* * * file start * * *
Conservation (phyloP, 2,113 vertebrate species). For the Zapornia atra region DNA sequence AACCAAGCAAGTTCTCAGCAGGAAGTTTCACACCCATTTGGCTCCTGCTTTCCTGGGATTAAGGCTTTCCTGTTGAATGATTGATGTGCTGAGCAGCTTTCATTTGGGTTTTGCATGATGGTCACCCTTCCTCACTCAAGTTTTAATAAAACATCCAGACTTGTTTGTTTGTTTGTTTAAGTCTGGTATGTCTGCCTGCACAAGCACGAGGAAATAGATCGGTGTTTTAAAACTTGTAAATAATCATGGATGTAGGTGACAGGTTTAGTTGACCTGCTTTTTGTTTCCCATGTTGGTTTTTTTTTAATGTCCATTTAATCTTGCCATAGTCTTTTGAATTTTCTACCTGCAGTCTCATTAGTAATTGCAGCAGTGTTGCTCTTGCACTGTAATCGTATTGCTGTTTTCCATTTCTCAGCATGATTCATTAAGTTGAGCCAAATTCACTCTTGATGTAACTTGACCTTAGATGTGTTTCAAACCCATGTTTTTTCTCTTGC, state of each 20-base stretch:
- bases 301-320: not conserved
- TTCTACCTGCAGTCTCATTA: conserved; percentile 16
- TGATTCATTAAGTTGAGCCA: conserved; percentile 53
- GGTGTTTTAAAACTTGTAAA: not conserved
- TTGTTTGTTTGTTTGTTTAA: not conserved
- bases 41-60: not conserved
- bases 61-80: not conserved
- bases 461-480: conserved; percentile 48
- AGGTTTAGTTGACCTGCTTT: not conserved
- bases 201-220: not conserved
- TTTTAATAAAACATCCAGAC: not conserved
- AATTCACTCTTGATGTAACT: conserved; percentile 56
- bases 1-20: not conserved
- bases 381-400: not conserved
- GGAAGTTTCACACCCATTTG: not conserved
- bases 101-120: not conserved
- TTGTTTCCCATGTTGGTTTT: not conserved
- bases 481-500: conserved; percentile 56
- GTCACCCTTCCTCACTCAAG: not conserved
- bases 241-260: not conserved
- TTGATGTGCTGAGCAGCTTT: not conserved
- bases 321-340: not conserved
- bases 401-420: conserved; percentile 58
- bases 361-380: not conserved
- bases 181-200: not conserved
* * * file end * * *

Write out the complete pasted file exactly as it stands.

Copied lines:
Conservation (phyloP, 2,113 vertebrate species). For the Zapornia atra region DNA sequence AACCAAGCAAGTTCTCAGCAGGAAGTTTCACACCCATTTGGCTCCTGCTTTCCTGGGATTAAGGCTTTCCTGTTGAATGATTGATGTGCTGAGCAGCTTTCATTTGGGTTTTGCATGATGGTCACCCTTCCTCACTCAAGTTTTAATAAAACATCCAGACTTGTTTGTTTGTTTGTTTAAGTCTGGTATGTCTGCCTGCACAAGCACGAGGAAATAGATCGGTGTTTTAAAACTTGTAAATAATCATGGATGTAGGTGACAGGTTTAGTTGACCTGCTTTTTGTTTCCCATGTTGGTTTTTTTTTAATGTCCATTTAATCTTGCCATAGTCTTTTGAATTTTCTACCTGCAGTCTCATTAGTAATTGCAGCAGTGTTGCTCTTGCACTGTAATCGTATTGCTGTTTTCCATTTCTCAGCATGATTCATTAAGTTGAGCCAAATTCACTCTTGATGTAACTTGACCTTAGATGTGTTTCAAACCCATGTTTTTTCTCTTGC, state of each 20-base stretch:
- bases 301-320: not conserved
- TTCTACCTGCAGTCTCATTA: conserved; percentile 16
- TGATTCATTAAGTTGAGCCA: conserved; percentile 53
- GGTGTTTTAAAACTTGTAAA: not conserved
- TTGTTTGTTTGTTTGTTTAA: not conserved
- bases 41-60: not conserved
- bases 61-80: not conserved
- bases 461-480: conserved; percentile 48
- AGGTTTAGTTGACCTGCTTT: not conserved
- bases 201-220: not conserved
- TTTTAATAAAACATCCAGAC: not conserved
- AATTCACTCTTGATGTAACT: conserved; percentile 56
- bases 1-20: not conserved
- bases 381-400: not conserved
- GGAAGTTTCACACCCATTTG: not conserved
- bases 101-120: not conserved
- TTGTTTCCCATGTTGGTTTT: not conserved
- bases 481-500: conserved; percentile 56
- GTCACCCTTCCTCACTCAAG: not conserved
- bases 241-260: not conserved
- TTGATGTGCTGAGCAGCTTT: not conserved
- bases 321-340: not conserved
- bases 401-420: conserved; percentile 58
- bases 361-380: not conserved
- bases 181-200: not conserved